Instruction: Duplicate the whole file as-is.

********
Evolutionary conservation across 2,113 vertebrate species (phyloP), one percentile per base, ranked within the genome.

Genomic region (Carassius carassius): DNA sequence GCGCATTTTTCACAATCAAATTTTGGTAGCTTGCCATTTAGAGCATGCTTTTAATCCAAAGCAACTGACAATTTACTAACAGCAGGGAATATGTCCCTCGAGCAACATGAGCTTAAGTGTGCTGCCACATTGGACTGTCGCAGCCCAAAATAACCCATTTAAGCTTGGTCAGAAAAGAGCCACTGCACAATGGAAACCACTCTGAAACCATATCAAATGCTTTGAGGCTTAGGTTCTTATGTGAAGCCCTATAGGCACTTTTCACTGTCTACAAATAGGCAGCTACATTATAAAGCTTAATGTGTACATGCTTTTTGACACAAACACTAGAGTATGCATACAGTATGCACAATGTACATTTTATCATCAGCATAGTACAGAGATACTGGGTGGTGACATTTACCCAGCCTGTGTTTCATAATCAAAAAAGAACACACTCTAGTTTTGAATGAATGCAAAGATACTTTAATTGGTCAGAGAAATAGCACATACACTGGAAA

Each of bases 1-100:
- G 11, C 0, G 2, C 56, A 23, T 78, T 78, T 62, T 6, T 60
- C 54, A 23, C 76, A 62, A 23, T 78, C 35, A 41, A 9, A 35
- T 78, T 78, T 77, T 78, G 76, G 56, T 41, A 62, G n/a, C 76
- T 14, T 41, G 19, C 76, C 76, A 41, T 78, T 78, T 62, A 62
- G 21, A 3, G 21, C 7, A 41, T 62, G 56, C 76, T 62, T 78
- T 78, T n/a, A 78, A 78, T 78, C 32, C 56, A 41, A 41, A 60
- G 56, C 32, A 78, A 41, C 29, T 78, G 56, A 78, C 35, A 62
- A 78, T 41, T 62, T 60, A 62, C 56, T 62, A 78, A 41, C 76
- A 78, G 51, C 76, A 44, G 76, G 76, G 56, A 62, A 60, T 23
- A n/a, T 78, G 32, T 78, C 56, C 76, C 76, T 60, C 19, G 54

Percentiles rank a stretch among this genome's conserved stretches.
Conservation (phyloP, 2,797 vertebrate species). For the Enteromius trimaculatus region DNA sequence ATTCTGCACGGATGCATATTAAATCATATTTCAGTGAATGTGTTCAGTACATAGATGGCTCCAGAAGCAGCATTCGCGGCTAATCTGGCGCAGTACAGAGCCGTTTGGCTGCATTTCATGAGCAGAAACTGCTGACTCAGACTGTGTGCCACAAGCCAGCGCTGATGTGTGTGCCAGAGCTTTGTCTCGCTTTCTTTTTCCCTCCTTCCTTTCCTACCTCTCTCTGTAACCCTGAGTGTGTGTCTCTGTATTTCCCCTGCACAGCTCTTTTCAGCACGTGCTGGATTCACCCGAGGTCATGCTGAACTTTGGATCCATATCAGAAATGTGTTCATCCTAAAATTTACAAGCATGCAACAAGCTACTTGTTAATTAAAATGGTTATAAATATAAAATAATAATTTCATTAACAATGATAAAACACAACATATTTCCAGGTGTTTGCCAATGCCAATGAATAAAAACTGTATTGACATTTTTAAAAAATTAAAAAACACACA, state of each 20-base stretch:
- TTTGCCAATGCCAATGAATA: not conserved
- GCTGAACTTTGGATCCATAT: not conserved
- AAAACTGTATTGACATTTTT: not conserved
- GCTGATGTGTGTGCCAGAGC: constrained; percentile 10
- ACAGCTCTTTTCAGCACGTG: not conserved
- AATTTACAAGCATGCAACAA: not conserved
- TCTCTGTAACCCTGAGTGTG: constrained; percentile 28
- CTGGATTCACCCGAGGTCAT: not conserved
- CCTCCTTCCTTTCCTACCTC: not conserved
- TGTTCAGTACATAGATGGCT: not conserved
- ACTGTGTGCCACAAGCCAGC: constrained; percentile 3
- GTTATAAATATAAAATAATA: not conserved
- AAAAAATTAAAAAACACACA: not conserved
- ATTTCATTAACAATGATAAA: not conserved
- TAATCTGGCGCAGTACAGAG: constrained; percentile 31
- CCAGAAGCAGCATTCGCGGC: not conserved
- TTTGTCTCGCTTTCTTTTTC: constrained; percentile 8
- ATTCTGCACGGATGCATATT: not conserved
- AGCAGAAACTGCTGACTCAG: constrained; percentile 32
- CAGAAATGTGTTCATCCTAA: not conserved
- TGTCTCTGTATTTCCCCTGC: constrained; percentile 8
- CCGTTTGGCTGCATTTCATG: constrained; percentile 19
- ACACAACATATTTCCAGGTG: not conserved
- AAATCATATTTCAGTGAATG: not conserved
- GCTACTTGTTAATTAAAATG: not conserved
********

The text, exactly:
Evolutionary conservation across 2,113 vertebrate species (phyloP), one percentile per base, ranked within the genome.

Genomic region (Carassius carassius): DNA sequence GCGCATTTTTCACAATCAAATTTTGGTAGCTTGCCATTTAGAGCATGCTTTTAATCCAAAGCAACTGACAATTTACTAACAGCAGGGAATATGTCCCTCGAGCAACATGAGCTTAAGTGTGCTGCCACATTGGACTGTCGCAGCCCAAAATAACCCATTTAAGCTTGGTCAGAAAAGAGCCACTGCACAATGGAAACCACTCTGAAACCATATCAAATGCTTTGAGGCTTAGGTTCTTATGTGAAGCCCTATAGGCACTTTTCACTGTCTACAAATAGGCAGCTACATTATAAAGCTTAATGTGTACATGCTTTTTGACACAAACACTAGAGTATGCATACAGTATGCACAATGTACATTTTATCATCAGCATAGTACAGAGATACTGGGTGGTGACATTTACCCAGCCTGTGTTTCATAATCAAAAAAGAACACACTCTAGTTTTGAATGAATGCAAAGATACTTTAATTGGTCAGAGAAATAGCACATACACTGGAAA

Each of bases 1-100:
- G 11, C 0, G 2, C 56, A 23, T 78, T 78, T 62, T 6, T 60
- C 54, A 23, C 76, A 62, A 23, T 78, C 35, A 41, A 9, A 35
- T 78, T 78, T 77, T 78, G 76, G 56, T 41, A 62, G n/a, C 76
- T 14, T 41, G 19, C 76, C 76, A 41, T 78, T 78, T 62, A 62
- G 21, A 3, G 21, C 7, A 41, T 62, G 56, C 76, T 62, T 78
- T 78, T n/a, A 78, A 78, T 78, C 32, C 56, A 41, A 41, A 60
- G 56, C 32, A 78, A 41, C 29, T 78, G 56, A 78, C 35, A 62
- A 78, T 41, T 62, T 60, A 62, C 56, T 62, A 78, A 41, C 76
- A 78, G 51, C 76, A 44, G 76, G 76, G 56, A 62, A 60, T 23
- A n/a, T 78, G 32, T 78, C 56, C 76, C 76, T 60, C 19, G 54

Percentiles rank a stretch among this genome's conserved stretches.
Conservation (phyloP, 2,797 vertebrate species). For the Enteromius trimaculatus region DNA sequence ATTCTGCACGGATGCATATTAAATCATATTTCAGTGAATGTGTTCAGTACATAGATGGCTCCAGAAGCAGCATTCGCGGCTAATCTGGCGCAGTACAGAGCCGTTTGGCTGCATTTCATGAGCAGAAACTGCTGACTCAGACTGTGTGCCACAAGCCAGCGCTGATGTGTGTGCCAGAGCTTTGTCTCGCTTTCTTTTTCCCTCCTTCCTTTCCTACCTCTCTCTGTAACCCTGAGTGTGTGTCTCTGTATTTCCCCTGCACAGCTCTTTTCAGCACGTGCTGGATTCACCCGAGGTCATGCTGAACTTTGGATCCATATCAGAAATGTGTTCATCCTAAAATTTACAAGCATGCAACAAGCTACTTGTTAATTAAAATGGTTATAAATATAAAATAATAATTTCATTAACAATGATAAAACACAACATATTTCCAGGTGTTTGCCAATGCCAATGAATAAAAACTGTATTGACATTTTTAAAAAATTAAAAAACACACA, state of each 20-base stretch:
- TTTGCCAATGCCAATGAATA: not conserved
- GCTGAACTTTGGATCCATAT: not conserved
- AAAACTGTATTGACATTTTT: not conserved
- GCTGATGTGTGTGCCAGAGC: constrained; percentile 10
- ACAGCTCTTTTCAGCACGTG: not conserved
- AATTTACAAGCATGCAACAA: not conserved
- TCTCTGTAACCCTGAGTGTG: constrained; percentile 28
- CTGGATTCACCCGAGGTCAT: not conserved
- CCTCCTTCCTTTCCTACCTC: not conserved
- TGTTCAGTACATAGATGGCT: not conserved
- ACTGTGTGCCACAAGCCAGC: constrained; percentile 3
- GTTATAAATATAAAATAATA: not conserved
- AAAAAATTAAAAAACACACA: not conserved
- ATTTCATTAACAATGATAAA: not conserved
- TAATCTGGCGCAGTACAGAG: constrained; percentile 31
- CCAGAAGCAGCATTCGCGGC: not conserved
- TTTGTCTCGCTTTCTTTTTC: constrained; percentile 8
- ATTCTGCACGGATGCATATT: not conserved
- AGCAGAAACTGCTGACTCAG: constrained; percentile 32
- CAGAAATGTGTTCATCCTAA: not conserved
- TGTCTCTGTATTTCCCCTGC: constrained; percentile 8
- CCGTTTGGCTGCATTTCATG: constrained; percentile 19
- ACACAACATATTTCCAGGTG: not conserved
- AAATCATATTTCAGTGAATG: not conserved
- GCTACTTGTTAATTAAAATG: not conserved